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Invasive Crayfish Orconectes neglectus Threatens Native Crayfishes in the Spring River Drainage of Arkansas and Missouri
Daniel D. Magoulick and Robert J. DiStefano

Southeastern Naturalist, Volume 6, Number 1 (2007): 141–150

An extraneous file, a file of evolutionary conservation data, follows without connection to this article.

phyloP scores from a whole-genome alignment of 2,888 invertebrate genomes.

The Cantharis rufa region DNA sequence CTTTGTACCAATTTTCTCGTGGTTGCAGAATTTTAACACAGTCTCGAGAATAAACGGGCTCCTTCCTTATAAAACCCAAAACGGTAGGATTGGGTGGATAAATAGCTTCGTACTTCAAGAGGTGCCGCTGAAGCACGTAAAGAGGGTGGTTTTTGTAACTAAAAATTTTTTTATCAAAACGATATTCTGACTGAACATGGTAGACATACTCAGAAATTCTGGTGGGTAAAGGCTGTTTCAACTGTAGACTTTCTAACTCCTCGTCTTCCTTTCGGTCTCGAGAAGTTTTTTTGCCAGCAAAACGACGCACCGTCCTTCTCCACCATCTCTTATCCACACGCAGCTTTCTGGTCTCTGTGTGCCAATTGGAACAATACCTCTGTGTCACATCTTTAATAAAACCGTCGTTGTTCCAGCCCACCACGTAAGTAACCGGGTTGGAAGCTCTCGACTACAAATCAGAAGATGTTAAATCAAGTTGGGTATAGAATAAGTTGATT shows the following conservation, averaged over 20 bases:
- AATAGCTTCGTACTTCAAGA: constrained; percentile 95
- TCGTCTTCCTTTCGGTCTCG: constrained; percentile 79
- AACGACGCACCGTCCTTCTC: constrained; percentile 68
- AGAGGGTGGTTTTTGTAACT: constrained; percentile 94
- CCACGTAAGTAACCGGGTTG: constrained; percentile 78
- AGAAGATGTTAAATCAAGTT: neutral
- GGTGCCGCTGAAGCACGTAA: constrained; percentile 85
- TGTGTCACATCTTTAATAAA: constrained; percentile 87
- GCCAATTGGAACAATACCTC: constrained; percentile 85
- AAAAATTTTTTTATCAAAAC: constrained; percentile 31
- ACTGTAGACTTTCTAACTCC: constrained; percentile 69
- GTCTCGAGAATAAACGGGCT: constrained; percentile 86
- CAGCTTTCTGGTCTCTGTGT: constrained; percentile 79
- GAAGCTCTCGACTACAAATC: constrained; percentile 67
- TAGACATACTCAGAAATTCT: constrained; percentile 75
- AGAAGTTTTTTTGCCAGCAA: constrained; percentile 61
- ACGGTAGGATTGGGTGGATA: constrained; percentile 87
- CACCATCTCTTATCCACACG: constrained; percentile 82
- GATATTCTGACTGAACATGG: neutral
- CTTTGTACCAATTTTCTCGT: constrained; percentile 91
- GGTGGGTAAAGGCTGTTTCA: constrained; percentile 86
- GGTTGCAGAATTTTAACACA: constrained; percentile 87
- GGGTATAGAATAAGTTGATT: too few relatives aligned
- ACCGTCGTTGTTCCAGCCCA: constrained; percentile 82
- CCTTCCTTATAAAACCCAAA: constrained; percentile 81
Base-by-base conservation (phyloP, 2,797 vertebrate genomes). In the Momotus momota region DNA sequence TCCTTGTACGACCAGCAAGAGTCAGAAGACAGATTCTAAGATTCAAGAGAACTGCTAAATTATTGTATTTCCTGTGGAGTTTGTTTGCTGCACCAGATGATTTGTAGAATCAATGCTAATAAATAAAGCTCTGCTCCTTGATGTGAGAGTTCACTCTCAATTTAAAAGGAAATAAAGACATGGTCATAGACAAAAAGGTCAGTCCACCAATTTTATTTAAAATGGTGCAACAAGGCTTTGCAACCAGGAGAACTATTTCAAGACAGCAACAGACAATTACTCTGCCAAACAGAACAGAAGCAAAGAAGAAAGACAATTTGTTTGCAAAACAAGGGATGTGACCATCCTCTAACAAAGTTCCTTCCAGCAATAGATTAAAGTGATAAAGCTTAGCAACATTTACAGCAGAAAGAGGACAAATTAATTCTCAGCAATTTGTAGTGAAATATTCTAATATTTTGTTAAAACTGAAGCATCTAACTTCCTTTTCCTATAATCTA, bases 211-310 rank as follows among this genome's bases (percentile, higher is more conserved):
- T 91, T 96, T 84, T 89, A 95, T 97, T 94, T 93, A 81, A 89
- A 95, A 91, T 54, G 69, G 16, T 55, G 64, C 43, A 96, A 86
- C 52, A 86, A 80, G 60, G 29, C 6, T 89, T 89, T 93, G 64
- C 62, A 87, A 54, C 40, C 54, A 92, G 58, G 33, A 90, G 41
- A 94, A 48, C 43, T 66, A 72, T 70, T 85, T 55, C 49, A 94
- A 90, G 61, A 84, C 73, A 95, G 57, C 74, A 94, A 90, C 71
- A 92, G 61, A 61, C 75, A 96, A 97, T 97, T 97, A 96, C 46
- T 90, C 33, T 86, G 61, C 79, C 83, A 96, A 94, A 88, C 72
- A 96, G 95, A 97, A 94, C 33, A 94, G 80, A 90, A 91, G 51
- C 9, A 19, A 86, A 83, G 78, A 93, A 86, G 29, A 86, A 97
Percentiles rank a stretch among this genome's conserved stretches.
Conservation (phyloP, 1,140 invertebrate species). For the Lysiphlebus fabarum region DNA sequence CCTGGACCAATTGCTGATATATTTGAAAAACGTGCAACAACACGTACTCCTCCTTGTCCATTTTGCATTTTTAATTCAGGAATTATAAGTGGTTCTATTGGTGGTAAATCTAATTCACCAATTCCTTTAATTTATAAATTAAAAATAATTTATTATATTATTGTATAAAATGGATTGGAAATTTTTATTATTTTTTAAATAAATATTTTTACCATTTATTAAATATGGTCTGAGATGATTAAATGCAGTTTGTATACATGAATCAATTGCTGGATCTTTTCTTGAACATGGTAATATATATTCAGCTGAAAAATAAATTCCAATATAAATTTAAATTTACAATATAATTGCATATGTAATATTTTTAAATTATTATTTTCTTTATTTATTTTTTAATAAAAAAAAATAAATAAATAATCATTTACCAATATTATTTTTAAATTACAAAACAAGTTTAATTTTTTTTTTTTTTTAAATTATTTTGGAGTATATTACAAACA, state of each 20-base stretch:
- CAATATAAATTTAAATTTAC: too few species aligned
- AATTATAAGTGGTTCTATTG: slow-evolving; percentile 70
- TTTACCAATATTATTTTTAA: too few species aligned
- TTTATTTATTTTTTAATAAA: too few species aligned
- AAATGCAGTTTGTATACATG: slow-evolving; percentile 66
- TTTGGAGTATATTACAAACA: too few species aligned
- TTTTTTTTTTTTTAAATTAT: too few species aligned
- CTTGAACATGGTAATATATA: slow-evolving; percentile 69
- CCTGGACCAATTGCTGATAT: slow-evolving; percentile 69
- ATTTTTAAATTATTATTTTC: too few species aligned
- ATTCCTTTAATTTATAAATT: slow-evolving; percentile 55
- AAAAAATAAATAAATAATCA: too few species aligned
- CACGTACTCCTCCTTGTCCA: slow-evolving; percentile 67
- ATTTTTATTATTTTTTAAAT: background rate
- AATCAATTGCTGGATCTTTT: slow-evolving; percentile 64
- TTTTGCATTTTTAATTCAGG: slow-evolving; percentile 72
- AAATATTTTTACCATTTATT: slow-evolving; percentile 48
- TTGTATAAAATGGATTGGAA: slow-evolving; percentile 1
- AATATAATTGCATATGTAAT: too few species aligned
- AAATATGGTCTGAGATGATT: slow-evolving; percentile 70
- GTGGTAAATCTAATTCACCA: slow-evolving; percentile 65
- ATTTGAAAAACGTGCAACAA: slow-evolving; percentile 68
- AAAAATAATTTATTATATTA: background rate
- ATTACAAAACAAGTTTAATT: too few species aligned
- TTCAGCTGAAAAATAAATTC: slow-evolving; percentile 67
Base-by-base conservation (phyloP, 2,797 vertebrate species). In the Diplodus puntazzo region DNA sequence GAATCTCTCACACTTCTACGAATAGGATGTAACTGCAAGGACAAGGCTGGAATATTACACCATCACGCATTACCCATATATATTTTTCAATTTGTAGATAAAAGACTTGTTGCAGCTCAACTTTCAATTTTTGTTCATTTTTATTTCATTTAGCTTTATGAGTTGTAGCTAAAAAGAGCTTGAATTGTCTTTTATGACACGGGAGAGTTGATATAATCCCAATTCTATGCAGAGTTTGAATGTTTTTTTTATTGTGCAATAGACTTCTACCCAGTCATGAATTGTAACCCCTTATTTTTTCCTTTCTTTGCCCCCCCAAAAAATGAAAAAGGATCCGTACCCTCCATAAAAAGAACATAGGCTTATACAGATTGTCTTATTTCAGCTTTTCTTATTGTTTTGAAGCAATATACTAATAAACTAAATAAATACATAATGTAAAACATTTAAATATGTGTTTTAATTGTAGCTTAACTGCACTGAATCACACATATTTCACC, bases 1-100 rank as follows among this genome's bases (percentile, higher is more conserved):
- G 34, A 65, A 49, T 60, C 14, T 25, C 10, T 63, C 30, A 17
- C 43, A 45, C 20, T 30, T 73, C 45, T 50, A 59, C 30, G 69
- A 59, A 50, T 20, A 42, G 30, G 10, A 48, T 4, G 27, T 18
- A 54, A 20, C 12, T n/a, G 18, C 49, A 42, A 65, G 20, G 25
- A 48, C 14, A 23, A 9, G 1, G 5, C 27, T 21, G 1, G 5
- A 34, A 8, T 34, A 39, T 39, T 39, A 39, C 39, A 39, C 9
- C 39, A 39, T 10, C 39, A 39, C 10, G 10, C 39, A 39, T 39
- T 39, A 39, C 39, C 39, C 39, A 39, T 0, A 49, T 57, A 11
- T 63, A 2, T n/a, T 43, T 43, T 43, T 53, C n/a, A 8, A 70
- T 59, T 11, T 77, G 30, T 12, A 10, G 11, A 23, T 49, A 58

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2007 SOUTHEASTERN NATURALIST 6(1):141–150 Invasive Crayfish Orconectes neglectus Threatens Native Crayfishes in the Spring River Drainage of Arkansas and Missouri Daniel D. Magoulick1,* and Robert J. DiStefano2 Abstract - Invasive species are one of the major threats to biological diversity. Invasive species of crayfish are known to negatively impact native species in aquatic ecosystems. We recently found that an Ozark endemic crayfish, Orconectes neglectus, has been introduced into the Spring River drainage of southern Missouri and northern Arkansas and appears to have the potential to negatively impact the native communities. We used quantitative kick netting along the Spring River and selected tributaries to determine the distribution and abundance of O. neglectus and its potential to impact native crayfish species. The native crayfishes Orconectes eupunctus, a species of special concern, and Cambarus hubbsi appear to no longer occur throughout much of their former range in the Spring River drainage where O. neglectus is now abundant. Orconectes eupunctus, C. hubbsi, and O. neglectus mainly used fast-flowing riffle and run habitats with a mix of gravel, cobble, and boulder, whereas the other common species collected, Orconectes punctimanus and Orconectes ozarkae, were more generalists in habitat use and were found at all sampled sites. Orconectes eupunctus and C. hubbsi were positively associated with each other, but negatively associated with O. neglectus, despite their similar habitat use. These results provide evidence that O. neglectus is expanding its range, possibly to the detriment of O. eupunctus and C. hubbsi. An intensive field survey and manipulative experiments would be required to confirm the disappearance of the native species, and the mechanisms involved. Introduction Invasive species have been suggested as one of the three major threats to biological diversity, along with habitat loss and fragmentation, and macroscale climatic stresses (Soule and Kohm 1989). Invasive crayfish can negatively impact native crayfishes (Butler and Stein 1985, Hobbs et al. 1989, Momot 1996) and other members of the aquatic community (Gamradt et al. 1997, Olsen et al. 1991). We have found, in the Spring River drainage, an invasive crayfish species, Orconectes neglectus Faxon, that has potential to negatively impact native crayfishes (Flinders and Magoulick 2005). Orconectes eupunctus Williams, listed as imperiled in Missouri and globally (Missouri Natural Heritage Program 2006), and Cambarus hubbsi Creaser, endemic to the Ozarks, were native to the Spring River drainage and abundant at sites on the West Fork of the South Fork (hereafter West 1USGS, Arkansas Cooperative Fish and Wildlife Research Unit, Department of Biological Sciences, University of Arkansas, Fayetteville, AR 72701. 2Missouri Department of Conservation, Resource Science Center, Columbia, MO 65201. *Corresponding author - danmag@uark.edu. 142 Southeastern Naturalist Vol. 6, No. 1 Fork) and upper South Fork Spring River (hereafter South Fork) as recently as 1984 (Pflieger 1996). Orconectes neglectus is not native to the Spring River drainage (Pflieger 1996) and was absent from 1984 collections at these sites (W.L. Pflieger, Missouri Department of Conservation, Jefferson City, MO unpubl. data). In 1998, we found established populations of O. neglectus in the West Fork and South Fork, and O. eupunctus and C. hubbsi were absent from sites where they were formerly abundant (Flinders and Magoulick 2005). Orconectes neglectus, native to the White, Arkansas, and Kansas river drainages of the central United States, now occurs in high numbers in the West Fork and extends into the South Fork (Flinders and Magoulick 2005). These results suggest that: 1) O. neglectus was introduced into the West Fork of the Spring River between 1984 and 1998; 2) O. neglectus may be negatively impacting the native crayfish community, especially O. eupunctus; and 3) O. neglectus has the potential to expand its distribution in the Spring River drainage, affecting other species including the imperiled Orconectes marchandi Hobbs (Flinders and Magoulick 2005, Taylor et al. 1996). Crayfish introductions have resulted in drastic changes in aquatic systems, both to native crayfish faunas (Berrill 1985, Capelli and Munjal 1982, Momot 1996) and to other members of the aquatic communities (Gamradt et al. 1997, Olsen et al. 1991), but most of the previously documented invasions have dealt with intercontinental or large-scale interdrainage introductions (Butler and Stein 1985, Hill and Lodge 1994, Soderback 1992). However, crayfish are known to be introduced by smaller scale interdrainage transfers through bait-bucket introduction and other vectors (Riggert et al. 1999). To determine impacts of invasive species on native species, it is important to document the invasion and its extent, and any species displacement, prior to launching studies to determine mechanisms of displacement. The objectives of this study were to determine 1) the distribution and abundance of Orconectes neglectus in the Spring River watershed, 2) associations between O. neglectus and other crayfish species in the South Fork Spring River drainage, and 3) the relative importance of environmental variables to the crayfish community. Methods The study was conducted in the Spring River drainage in north-central Arkansas and south-central Missouri (36°N, 91°W). Located in the Salem Plateau physiographic region of the Ozark Plateaus, the Spring River drains a total area of 3926 km2 from Oregon and Howell counties in south-central Missouri and Fulton, Sharp, Randolph, and Lawrence counties in north-central Arkansas. Geology consists predominantly of medium textured, rapidly permeable dolomites, cherts, and limestone (Adamski et al. 1995) forming a karst landscape with many springs, ranging from small seeps to large sinkholes feeding small intermittent and larger permanent streams. Land use in the Spring 2007 D.D. Magoulick and R.J. DiStefano 143 River drainage is predominantly pasture for livestock and forest land consisting mainly of oak and hickory trees. No major urban areas occur in the drainage. Stream channels generally contain well-defined riffles and pools, with streambeds consisting largely of coarse gravel, cobble, boulder, and bedrock. We sampled sites along the South Fork (8), West Fork (5), and Spring River (8) in 1998, 1999, and 2001 to determine the distribution and relative abundance of O. neglectus in the Spring River watershed. Kick-net sampling was conducted at multiple sites on the South Fork (4 sites on 16–20 June1998 and 8 sites on 21–23 March 2001), West Fork (3 sites on 20–21 June 1998, 3 sites on 22–23 March 1999, and 2 sites on 19–20 March 2001), and Spring River (1 site on 9 July 1998 and 7 sites on 13–14 June 1999). Most sites were sampled on a single date, but 2 sites on the West Fork and 4 sites on the South Fork were sampled in multiple years. Crayfish were collected using a quantitative kick-net method in which organisms were dislodged from a 1-m2 area by thoroughly kicking and disturbing the substrate directly upstream of a 1.5 x 1.0-m seine net (mesh size = 3 mm) (Mather and Stein 1993). Crayfish dislodged from the substrate were washed into the seine net with the aid of the current and by pulling the seine through the sample area. In 1998 and 1999, three to five replicate 1-m2 kick-net samples were collected in each of riffle, run, pool, backwater, and vegetation habitats at each site. Some habitats types were not collected when they were not represented at particular sites. In 2001, 10 to 20 replicate samples were collected in each habitat type for a total of 40 to 70 replicate samples per site at each of 2 sites along the West Fork and 8 sites along the South Fork to better determine the boundary of O. neglectus distribution and species associations. In each sample, we determined densities of all crayfish species, and recorded sex, reproductive status, molting status, and carapace length (to the nearest 0.1 mm) for all individuals. These data allowed us to determine ageclass structure and life-history characteristics of O. neglectus and other common species at these sites. In 1998 and 1999, physical environmental variables (depth, current velocity, and substrate composition) were also measured at each sample location to determine relationships between crayfish densities and environmental variables (Flinders 2000). Habitat use by crayfish can differ with crayfish size (Flinders, and Magoulick 2007, Stein and Magnuson 1976), so specimens of all species collected were classified as either small (carapace length 􀂔 15.0 mm) or large (carapace length > 15.0 mm) and considered as separate species in the analyses. Size-frequency histograms of Spring River crayfish showed crayfish 􀂔 15.0 mm were age 0 and 1. Species associations were determined by detrended correspondence analysis using 1998 and 1999 species densities. The number of kick-net samples collected per site differed between 1998 and 1999, so species associations were determined at the site scale by using the mean relative abundance of species per site in these years. Canonical correspondence analysis and forward selection of environmental variables were used to determine the importance of environmental variables. Species data were log10 (x + 1) transformed prior to analysis. 144 Southeastern Naturalist Vol. 6, No. 1 Results In 2001, O. neglectus were found throughout the West Fork of the Spring River and into portions of the South Fork Spring River (Fig. 1). Orconectes eupunctus and C. hubbsi were not found in the West Fork, but were found in portions of the South Fork, whereas O. ozarkae Williams and O. punctimanus Creaser were found at all sites sampled on the West Fork and South Fork. In 2001, O. neglectus made up a large proportion of the crayfish community in the Figure 1. Sampling sites in 2001 and crayfish species relative abundances along the West Fork and South Fork Spring River in Arkansas and Missouri. 2007 D.D. Magoulick and R.J. DiStefano 145 West Fork and adjacent portions of the South Fork, but decreased in abundance downstream farther from the mouth of the West Fork (Fig. 1). Orconectes ozarkae and O. punctimanus were also relatively abundant in portions of the South Fork drainage, with O. punctimanus being most abundant upstream and O. ozarkae being most abundant downstream (Fig. 1). There was a narrow zone of overlap between O. neglectus and O. eupunctus in the South Fork, but densities of O. eupunctus in these areas were extremely low (Fig. 1). In 1998 and 1999, Orconectes neglectus was negatively associated with O. eupunctus and C. hubbsi, which were positively associated with each other (Fig. 2). Orconectes neglectus was positively associated with the West Fork sites, and O. eupunctus and C. hubbsi were positively associated with Spring River sites (Fig. 2). Cambarus hubbsi, O. eupunctus, and O. neglectus were found most often in fast-flowing riffle and run habitats, whereas O. ozarkae and O. punctimanus were found in a broader range of habitats (Fig. 3). Percent silt, water depth, substrate diversity, and mean current velocity were important abiotic variables related to crayfish species’ relative densities (Table 1). Figure 2. Detrended correspondence analysis ordination showing crayfish speciessize class associations in 1998 and 1999. Species-size classes are triangles. Sites symbols represent West Fork (diamonds), South Fork (squares), and Spring River (circles). Species abbreviations are as follows: OZ = O. ozarkae, PUNCT = O. punctimanus, EUP = O. eupunctus, HUBBS = C. hubbsi, and NEG = O. neglectus. Crayfish were categorized as large (L, > 15 mm carapace length) and small (S, 􀂔 15 mm carapace length). 146 Southeastern Naturalist Vol. 6, No. 1 The four species of Orconectes collected in 2001 overlapped greatly in their size distributions, but O. punctimanus had more large individuals than the other species (Fig. 4). Similar numbers of male (266) and female (258) crayfish were collected in 2001. Ovigerous females of O. ozarkae, O. punctimanus, O. eupunctus, and O. neglectus were collected in March 2001, with egg counts ranging from 150–200 (n = 3), 200–800 (n = 6), 50 (n = 1), and 200 (n = 1), respectively. Discussion Orconectes neglectus is native to the White River and Spring River (Neosho) drainages in the western Ozark region of Arkansas, Missouri, Oklahoma, and Kansas (Pflieger 1996). Orconectes neglectus appears to Figure 3. Mean (± SE) number of crayfish in riffle, run, and pool habitats per site. Table 1. Relative importance of physical habitat variables on relative abundance of crayfish species-size classes in the Spring River drainage in 1998 and 1999 CCA, and forward selection of environmental variables using log10 (x + 0.1) transformed crayfish abundance data. Variable Var. N LambdaA P F Silt 27 0.32 0.005 9.13 Depth 19 0.23 0.005 6.92 Substrate diversity 28 0.08 0.02 2.45 Current velocity 18 0.07 0.025 2.26 Cobble 23 0.05 0.125 1.6 Bedrock 21 0.04 0.35 1.17 Gravel 25 0.01 0.975 0.35 Boulder 22 0.01 0.94 0.32 2007 D.D. Magoulick and R.J. DiStefano 147 have been introduced into the Spring River (Black) drainage of Arkansas and Missouri sometime after 1984 and spread throughout the lower portion of the West Fork and into portions of the South Fork Spring River (􀂧 3 km upstream and 􀂧 10 km downstream from the mouth of West Fork). Our survey was somewhat limited with regard to number of sample sites. However, results indicated that Orconectes eupunctus and Cambarus hubbsi abundances have declined and further suggest that one or both species may have been extirpated from the West Fork during this same time period, as we found none during our collections even though O. eupunctus and C. hubbsi made up a substantial proportion of the crayfish community in the West Fork during 1984 (O. eupunctus 8–33% and C. hubbsi 4–14%; W.L. Pflieger, unpubl. data). Collections made by Pflieger in 1984 in the West Fork yielded no O. neglectus. The sparse overlap of O. neglectus and O. eupunctus and the negative sociation between O. neglectus and both O. eupunctus and C. hubbsi. Indicated that O. neglectus occupied habitats formerly occupied by O. Figure 4. Size-frequency histograms for the four Orconectes species collected in the West Fork and South Fork Spring River during March 2001. 148 Southeastern Naturalist Vol. 6, No. 1 eupunctus and C. hubbsi and possibly displaced these native crayfishes at several sites from the West Fork and portions of the South Fork. A more intensive follow-up survey would be required to confirm the disappearance of O. eupunctus and C. hubbsi from the West Fork. Field and lab experiments and life-history data would be required to determine mechanisms involved in a possible displacement. Interspecific competition is a potential mechanism responsible for the observed declines of O. eupunctus and C. hubbsi by O. neglectus. Rabalais and Magoulick (2006) did field experiments that suggested O. eupunctus were displaced from their former range, but interspecific competition between adult male O. eupunctus and O. neglectus during summer did not appear to be the mechanism responsible. Reproductive interference (Berrill 1985, Perry et al. 2001) and lifehistory differences (Riggert et al. 1999) are also possible explanations for declines of native crayfishes. Butler and Stein (1985) found that native male O. sanbornii Faxon preferentially mated with invasive female O. rusticus Girard, and they suggested that inappropriate mate selection was responsible for reduced recruitment of O. sanbornii. Other possible explanations for declines in abundances of O. eupunctus and C. hubbsi include changes in land use and corresponding changes in stream habitat. Large-scale abiotic changes such as global warming may also impact species distributions and abundances. However, these factors are likely to act at much larger temporal scales than have been observed in the present study. Additionally, Rabalais and Magoulick (2006) found that O. eupunctus could successfully grow and survive in their former range in the West Fork, suggesting that changes in the abiotic environment were not responsible for the decline of O. eupunctus in the West Fork. Orconectes neglectus has also been recently introduced into southeastern New York streams potentially through bait-bucket, pet-trade release, or accidental release during fish stocking (Daniels et al. 2001). The bait-bucket vector is suspected in other crayfish invasions (Lodge et al. 2000) and is also a likely candidate for introduction from the White River to Spring River drainage in the Ozarks. The introduction of O. neglectus within the Ozarks was an example of a small-scale interdrainage introduction that has happened elsewhere in the Ozarks (Riggert et al. 1999). It seems likely that small-scale interdrainage introductions are more common than larger scale interdrainage and intercontinental species introductions. Further study will be needed to address this question. It is not uncommon for invasive crayfish to displace native crayfish (Butler and Stein 1985, Hobbs et al. 1989, Momot 1996). Still, little is known regarding crayfish invasions and mechanisms involved. Important questions that remain to be determined include: how far will the invader travel, can the invasion be controlled, what native species might be displaced, how will the invader displace native species, and what other ecosystem properties will be impacted. Further studies will be required to address these questions. In particular, a follow-up survey and field and laboratory experiments need to be conducted to 2007 D.D. Magoulick and R.J. DiStefano 149 determine species displacement, mechanisms involved, and impacts on ecosystem structure and function. Acknowledgments G. Piercey and C. Flinders provided valuable field assistance. We especially thank the numerous landowners for stream access throughout the course of this study. 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